Bonding Before Birth

Please join us for the Healthy Development Adelaide (HDA) and Australian Association for Infant Mental Health SA branch (AAIMH) forum.

As Infant Mental Health Awareness Week approaches (12-18 June) we focus on infant mental health as an often overlooked and misunderstood subject. This forum provides an opportunity to discuss the importance of babies’ mental health as well as some of the issues that affect it. 

Why Bonding Before Birth?

Research shows that the experiences and relationships we have in the earliest years of our lives, including before birth, impact on the development of our brains. Stress and adversity experienced during pregnancy can have a negative impact on babies’ physical and mental health as they grow, but this doesn’t have to be the case. The services in place to support mothers, birthing people, partners and families in pregnancy can make a huge difference. Our hope is that this year's Infant Mental Health Awareness Week will increase awareness of the importance of bonding before birth, and build support for the services which we know can help.


Valerie Aylesbury, Perinatal Infant Mental Health Clinician, Child and Family Health, Women’s and Children’s Health Network on AAIMH SA Branch - Benefits of Membership.

Heather Warne, Mental Health Occupational Therapist and Psychotherapist, Private Practice on Who am I to you in your heart and mind?

Dr Ros Powrie, Senior Consultant Psychiatrist, Perinatal and Infant Mental Health Liaison Team, Women’s and Children’s Hospital, Women’s and Children’s Health Network on Clinical issues for pregnant mothers who are challenged to "hold their infant in mind".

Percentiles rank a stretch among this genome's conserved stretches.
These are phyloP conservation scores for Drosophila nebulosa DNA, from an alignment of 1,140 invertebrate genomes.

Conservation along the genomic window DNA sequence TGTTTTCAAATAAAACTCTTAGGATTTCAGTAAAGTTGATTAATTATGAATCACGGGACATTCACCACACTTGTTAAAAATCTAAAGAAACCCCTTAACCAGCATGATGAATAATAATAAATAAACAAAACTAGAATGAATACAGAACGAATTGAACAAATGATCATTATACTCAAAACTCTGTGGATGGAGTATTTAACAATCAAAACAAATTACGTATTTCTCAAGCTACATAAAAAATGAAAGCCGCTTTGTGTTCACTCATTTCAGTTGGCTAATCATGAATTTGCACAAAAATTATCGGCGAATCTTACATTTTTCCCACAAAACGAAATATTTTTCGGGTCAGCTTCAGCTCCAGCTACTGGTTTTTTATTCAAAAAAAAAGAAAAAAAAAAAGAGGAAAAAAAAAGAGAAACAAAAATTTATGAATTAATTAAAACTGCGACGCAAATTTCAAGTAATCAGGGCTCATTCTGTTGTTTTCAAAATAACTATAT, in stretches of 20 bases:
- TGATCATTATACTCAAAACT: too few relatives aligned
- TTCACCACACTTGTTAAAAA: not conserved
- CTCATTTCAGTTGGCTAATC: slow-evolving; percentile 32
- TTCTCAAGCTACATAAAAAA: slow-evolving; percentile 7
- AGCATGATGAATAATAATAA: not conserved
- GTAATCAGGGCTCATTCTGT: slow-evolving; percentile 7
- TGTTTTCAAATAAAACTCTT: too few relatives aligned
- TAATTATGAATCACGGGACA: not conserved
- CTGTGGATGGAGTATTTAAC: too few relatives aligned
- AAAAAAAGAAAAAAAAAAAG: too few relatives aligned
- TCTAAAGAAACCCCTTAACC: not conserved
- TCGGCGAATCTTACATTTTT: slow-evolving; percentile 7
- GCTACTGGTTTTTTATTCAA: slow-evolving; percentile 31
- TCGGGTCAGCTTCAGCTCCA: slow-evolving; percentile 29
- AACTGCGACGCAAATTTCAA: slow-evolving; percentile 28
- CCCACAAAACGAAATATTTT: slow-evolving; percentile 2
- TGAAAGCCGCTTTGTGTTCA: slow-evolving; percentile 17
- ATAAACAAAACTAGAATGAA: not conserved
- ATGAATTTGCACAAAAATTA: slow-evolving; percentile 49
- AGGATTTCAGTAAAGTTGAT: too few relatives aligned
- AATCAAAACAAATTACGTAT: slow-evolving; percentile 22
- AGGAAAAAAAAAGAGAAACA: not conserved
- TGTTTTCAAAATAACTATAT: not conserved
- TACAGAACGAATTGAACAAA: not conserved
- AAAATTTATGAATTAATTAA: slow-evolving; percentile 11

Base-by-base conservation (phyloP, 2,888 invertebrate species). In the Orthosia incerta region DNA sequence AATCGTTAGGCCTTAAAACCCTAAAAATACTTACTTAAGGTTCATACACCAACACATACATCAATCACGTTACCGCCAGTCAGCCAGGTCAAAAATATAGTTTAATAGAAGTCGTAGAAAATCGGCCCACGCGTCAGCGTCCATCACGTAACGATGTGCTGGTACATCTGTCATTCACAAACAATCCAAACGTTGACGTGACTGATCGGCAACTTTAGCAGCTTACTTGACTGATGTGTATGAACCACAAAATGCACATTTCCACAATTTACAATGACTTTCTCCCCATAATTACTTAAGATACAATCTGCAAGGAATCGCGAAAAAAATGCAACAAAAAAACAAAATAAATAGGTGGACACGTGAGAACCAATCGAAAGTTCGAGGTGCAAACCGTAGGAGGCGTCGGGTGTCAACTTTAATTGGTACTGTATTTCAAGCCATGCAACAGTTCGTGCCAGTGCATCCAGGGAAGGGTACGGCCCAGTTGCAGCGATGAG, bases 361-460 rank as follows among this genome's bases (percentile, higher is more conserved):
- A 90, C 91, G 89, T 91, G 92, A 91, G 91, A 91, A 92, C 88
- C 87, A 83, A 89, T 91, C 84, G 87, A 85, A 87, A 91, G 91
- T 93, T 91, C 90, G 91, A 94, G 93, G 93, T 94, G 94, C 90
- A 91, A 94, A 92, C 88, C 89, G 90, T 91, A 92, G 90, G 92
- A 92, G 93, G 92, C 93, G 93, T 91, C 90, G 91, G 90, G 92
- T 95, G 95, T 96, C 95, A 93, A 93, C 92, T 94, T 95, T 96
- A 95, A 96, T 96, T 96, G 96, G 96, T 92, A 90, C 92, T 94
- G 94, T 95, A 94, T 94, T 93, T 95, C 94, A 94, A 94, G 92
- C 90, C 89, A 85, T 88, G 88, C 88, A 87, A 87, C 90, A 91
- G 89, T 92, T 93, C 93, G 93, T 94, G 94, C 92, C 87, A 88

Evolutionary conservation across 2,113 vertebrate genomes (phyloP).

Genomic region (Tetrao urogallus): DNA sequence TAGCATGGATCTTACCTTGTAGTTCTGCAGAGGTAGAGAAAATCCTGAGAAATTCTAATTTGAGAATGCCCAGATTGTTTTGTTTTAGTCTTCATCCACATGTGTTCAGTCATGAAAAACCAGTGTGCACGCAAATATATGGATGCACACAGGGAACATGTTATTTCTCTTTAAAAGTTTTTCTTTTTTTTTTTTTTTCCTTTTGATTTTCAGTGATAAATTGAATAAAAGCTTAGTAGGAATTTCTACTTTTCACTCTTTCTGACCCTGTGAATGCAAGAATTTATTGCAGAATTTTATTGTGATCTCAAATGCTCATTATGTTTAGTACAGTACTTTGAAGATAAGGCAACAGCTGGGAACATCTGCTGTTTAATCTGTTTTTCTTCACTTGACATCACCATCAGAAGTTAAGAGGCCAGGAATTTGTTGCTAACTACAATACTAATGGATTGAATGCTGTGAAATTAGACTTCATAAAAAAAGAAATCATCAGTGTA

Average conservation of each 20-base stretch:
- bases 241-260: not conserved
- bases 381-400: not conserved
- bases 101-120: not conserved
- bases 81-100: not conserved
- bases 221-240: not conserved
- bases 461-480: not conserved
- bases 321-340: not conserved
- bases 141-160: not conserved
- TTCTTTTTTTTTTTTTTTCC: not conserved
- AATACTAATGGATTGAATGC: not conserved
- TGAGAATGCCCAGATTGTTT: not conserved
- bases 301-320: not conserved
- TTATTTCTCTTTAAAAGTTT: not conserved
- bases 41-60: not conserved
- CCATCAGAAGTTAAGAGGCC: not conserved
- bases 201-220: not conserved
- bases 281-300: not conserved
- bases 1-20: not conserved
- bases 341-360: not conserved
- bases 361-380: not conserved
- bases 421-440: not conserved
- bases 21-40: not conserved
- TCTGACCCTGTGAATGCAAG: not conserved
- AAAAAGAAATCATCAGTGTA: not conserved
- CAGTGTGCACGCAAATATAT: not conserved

Dr Anthia Rallis, Specialist Obstetrician and Gynaecologist, Private Practice / Visiting Medical Specialist, Women’s and Children’s Hospital, Women’s and Children’s Health Network on How does pregnancy itself affect bonding with your baby.

Amy Schwarz, Midwife, Women’s and Children’s Health Network / Community Midwife, Southern Adelaide Local Health Network on Issues that can impact our babies in our hearts and minds: working with vulnerable families.

Angkuna Connelly, Aboriginal Cultural Lead / Aboriginal Cultural Child and Family Support Consultant, Child and Family Health Service, Women’s and Children’s Health Network on Sit down and Yarn.

Dr Alyssa Sawyer, Senior Lecturer and Clinical Psychologist, School of Psychology, University of Adelaide and Vanessa Richardson, Clinical Services Manager, Child Protection Services, Women’s and Children’s Health Network on New Parents New Technology (NTNP).


A/Professor Zohra Lassi (HDA Co-Convenor), Robinson Research Institute and School of Public Health, University of Adelaide.

Other event information:

Everyone is welcome to attend including the general community. There will be a panel discussion and time for questions from the audience after the presentations. We will conclude with networking and light refreshments from 7.30pm.

The recording can be viewed here (note: not all speakers presented a video). Recording starts at 5 minutes 20 seconds and ends at 2 hours 10 minutes.

Tagged in pregnancy, family, infant health, parenting